BOPU Habitat Hero Demonstration Garden Plant List

Agastache aurantia “Sunlight” (Hyssop)

Agastache cana “Sonoran Sunset” (Hyssop)

Aster alpinus “Goliath” (Alpine Aster)

Aster (Symphyotrichum) novae-angliae “New England Pink” (New England Aster)

Bergenia crassifolia “Winterglut” (Bergenia, Pigsqueak)

Buddleja sp. “Blue Chip” (Butterfly Bush)

Buddleja davidii “Miss Ruby” (Butterfly Bush)

Echinacea purpurea “Magnus Superior” (Coneflower)

Fragaria vesca “Alexandria” (Runnerless Strawberry)

Helictotrichon sempervirens (Blue Avena Grass)

Juniperus scopulorum “Blue Arrow” (Juniper)

Oenothera macrocarpa (Missouri Evening Primrose)

Panicum virgatum “Heavy Metal” (Switchgrass)

Papaver orientale “Salmon Oriental” (Poppy)

Penstemon x mexicali “Pike’s Peak Purple” (Penstemon)

Prunella lacinata (Lacy Self-Heal)

Pulsatilla vulgaris (Pasqueflower)

Ribes rubrum “Red Lake” (Currant)

Sedum sieboldii “October Daphne” (Sedum)

Veronica pectinate (Wooly Creeping Speedwell)

2018-07Echinacea purpurea Cheyenne Spirit-Barb Gorges

Echinacea purpurea “Cheyenne Spirit” (Purple Coneflower) is a cultivated variety that blossoms in a variety of colors from orange and yellow to pink. Photo by Barb Gorges.


Geraniums easy to grow–both zonal and wild

2018-06geraniums 1-Barb Gorges

Zonal geraniums of various colors fill a whiskey barrel planter. Photo by Barb Gorges.

Published June 10, 2018, in the Wyoming Tribune Eagle: “Geraniums easy-to-grow…and spectacular,” and at Wyoming Network News, https://www.wyomingnetworknews.com/geraniums-easy-to-growand-spectacular

By Barb Gorges

Geraniums are one of my favorite houseplants.

Serious gardeners look at me askance: “But they are so easy to grow!” Exactly. Besides, in the summer I can set them outside to dress up the porch. In addition, there are the wild geranium cultivars that seem just as easy to grow and propagate.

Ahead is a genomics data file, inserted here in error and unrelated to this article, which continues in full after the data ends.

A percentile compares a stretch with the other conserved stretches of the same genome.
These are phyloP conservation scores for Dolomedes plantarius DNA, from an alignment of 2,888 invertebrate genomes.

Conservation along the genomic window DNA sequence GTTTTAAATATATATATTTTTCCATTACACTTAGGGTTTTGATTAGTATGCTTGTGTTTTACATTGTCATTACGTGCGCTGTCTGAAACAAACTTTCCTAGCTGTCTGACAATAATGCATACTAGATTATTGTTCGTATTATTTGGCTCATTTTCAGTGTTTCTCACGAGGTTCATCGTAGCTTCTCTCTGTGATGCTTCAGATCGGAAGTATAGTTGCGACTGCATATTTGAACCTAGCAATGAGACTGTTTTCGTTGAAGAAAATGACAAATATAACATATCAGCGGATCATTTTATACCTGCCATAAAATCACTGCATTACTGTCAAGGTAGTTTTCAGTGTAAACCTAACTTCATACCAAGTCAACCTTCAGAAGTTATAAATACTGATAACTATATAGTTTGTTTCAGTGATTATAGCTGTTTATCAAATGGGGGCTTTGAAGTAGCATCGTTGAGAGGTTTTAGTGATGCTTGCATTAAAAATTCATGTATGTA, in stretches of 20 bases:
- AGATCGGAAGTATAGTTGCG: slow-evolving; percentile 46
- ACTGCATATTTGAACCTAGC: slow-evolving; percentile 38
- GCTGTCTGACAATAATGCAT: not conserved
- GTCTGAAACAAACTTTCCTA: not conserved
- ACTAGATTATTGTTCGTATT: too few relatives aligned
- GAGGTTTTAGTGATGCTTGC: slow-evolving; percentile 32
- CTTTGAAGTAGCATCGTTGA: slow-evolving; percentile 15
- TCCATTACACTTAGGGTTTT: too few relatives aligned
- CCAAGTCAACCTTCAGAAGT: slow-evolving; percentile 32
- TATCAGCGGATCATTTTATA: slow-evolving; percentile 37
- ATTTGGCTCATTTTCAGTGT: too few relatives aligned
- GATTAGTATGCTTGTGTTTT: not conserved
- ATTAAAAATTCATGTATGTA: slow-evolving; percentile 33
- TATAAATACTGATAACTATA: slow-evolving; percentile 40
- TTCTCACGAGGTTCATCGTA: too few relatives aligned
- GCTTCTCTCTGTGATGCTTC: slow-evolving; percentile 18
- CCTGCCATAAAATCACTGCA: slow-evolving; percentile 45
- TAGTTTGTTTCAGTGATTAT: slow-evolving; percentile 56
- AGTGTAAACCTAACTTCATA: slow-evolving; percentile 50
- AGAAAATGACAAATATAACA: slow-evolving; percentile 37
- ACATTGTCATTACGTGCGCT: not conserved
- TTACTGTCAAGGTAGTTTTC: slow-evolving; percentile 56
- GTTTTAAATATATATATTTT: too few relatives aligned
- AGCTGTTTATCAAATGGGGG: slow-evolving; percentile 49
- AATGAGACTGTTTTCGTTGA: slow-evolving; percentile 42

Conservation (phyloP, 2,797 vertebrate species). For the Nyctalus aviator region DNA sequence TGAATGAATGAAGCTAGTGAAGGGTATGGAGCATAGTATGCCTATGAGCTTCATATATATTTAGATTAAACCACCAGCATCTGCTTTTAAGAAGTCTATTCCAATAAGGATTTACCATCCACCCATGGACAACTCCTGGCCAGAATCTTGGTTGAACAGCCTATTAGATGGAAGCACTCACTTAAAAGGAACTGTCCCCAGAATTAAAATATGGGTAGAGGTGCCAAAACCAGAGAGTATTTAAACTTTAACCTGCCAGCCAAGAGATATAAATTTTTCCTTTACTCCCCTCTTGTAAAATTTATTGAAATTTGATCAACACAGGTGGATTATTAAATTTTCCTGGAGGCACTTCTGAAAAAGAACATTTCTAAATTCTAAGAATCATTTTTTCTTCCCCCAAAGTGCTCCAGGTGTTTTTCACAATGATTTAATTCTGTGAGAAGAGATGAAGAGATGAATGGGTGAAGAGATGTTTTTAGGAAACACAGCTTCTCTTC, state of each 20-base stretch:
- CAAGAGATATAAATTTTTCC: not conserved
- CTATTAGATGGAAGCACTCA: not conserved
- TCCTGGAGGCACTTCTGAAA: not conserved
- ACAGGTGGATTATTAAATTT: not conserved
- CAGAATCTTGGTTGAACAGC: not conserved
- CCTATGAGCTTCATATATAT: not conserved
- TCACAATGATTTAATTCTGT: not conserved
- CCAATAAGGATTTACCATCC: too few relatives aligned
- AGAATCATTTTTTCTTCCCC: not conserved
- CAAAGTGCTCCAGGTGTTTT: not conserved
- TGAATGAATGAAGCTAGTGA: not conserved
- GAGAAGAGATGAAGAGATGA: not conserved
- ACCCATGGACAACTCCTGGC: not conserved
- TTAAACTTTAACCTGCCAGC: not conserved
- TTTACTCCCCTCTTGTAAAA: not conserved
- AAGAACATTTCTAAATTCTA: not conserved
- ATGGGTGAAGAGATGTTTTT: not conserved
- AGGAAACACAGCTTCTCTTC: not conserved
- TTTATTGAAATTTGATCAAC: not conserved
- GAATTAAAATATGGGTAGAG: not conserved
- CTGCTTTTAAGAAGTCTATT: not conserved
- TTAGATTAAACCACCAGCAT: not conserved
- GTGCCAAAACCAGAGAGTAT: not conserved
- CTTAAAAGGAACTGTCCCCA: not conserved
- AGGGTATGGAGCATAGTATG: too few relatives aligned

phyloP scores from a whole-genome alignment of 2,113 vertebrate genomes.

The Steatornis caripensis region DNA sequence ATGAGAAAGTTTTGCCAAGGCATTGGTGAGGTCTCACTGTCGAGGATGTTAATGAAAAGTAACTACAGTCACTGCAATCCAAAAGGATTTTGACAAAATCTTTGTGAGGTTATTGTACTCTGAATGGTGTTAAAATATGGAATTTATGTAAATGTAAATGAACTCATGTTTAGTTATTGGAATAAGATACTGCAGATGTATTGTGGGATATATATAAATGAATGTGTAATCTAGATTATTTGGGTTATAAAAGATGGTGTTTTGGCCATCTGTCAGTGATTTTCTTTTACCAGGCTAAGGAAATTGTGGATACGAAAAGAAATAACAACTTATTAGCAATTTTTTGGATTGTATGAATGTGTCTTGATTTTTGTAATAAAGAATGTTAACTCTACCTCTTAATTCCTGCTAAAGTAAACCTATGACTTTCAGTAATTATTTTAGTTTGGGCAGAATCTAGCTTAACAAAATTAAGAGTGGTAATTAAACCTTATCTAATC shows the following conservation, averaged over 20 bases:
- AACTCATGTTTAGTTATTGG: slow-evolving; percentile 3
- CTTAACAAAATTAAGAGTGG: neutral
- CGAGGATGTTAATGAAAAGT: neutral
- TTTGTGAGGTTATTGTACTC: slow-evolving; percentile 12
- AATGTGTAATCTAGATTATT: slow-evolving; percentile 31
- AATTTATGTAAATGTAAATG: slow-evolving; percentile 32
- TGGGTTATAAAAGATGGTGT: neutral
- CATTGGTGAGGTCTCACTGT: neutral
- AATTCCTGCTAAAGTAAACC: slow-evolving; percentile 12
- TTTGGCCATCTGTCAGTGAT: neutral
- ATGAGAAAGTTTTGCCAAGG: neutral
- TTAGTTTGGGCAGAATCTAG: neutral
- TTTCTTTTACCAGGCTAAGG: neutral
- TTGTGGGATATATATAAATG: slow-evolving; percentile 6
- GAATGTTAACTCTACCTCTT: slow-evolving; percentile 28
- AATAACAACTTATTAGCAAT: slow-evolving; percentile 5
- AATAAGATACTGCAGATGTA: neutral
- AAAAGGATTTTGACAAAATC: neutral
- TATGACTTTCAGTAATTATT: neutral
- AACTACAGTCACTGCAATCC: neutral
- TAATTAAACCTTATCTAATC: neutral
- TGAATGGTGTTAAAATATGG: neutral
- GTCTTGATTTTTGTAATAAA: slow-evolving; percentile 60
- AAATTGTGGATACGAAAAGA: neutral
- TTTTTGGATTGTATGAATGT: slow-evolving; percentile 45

Zonal geraniums

The epitome of geraniums is the zonal geranium, not actually in the Geranium genus, but in Pelargonium, native to South Africa. The Dutch brought them to Europe in the early 1700s.

I like the big red flowerheads, about 5 inches across, made of many florets. They also come in white, pink and various combinations. The leaves are roundish and fuzzy with scalloped edges. The cottage with the white picket fence always has them in the window boxes or inside in the windows. There’s also the ivy-leafed type.

I double-checked what I’ve learned in 27 years of growing geraniums with information from the Old Farmer’s Almanac, www.almanac.com, and we agree: geraniums appreciate bright light. Otherwise, they still bloom but they get leggy. When that happens, I cut off the thickest stems, use a pencil to poke a hole in the soil in the same pot or a new pot and insert the stem. It’s that easy to root a cutting.   If soil is not immediately available, the stems can be put in water.

Back when I walked my kids to and from school, I’d stop to chat with a neighbor, Charlie Culp. One fall day, he handed me two plastic grocery sacks, each with a hot pink geranium he had uprooted from pots on his front steps. Frost was predicted and he told me I should winter them.

I potted up both and shared one with one of the teachers. All winter I enjoyed mine. In spring I took it back outside. Some years I planted it in the garden, sometimes I left it in the pot. Sometimes I took cuttings to bring in instead of the whole plant, especially if the plant got too big. Eventually I ended up with half a dozen plants. This went on for 17 years.

2018-06geraniums 2-Barb Gorges

Zonal geranium breeders keep coming up with new varieties. Photo by Barb Gorges.

The last year, I took cuttings, put them in water, couldn’t find time to plant them and when I finally looked closely at them a couple months later, they were covered in aphids and never recovered. But soon a friend shared a beautiful red geranium and I collected shades of pink at the nursery.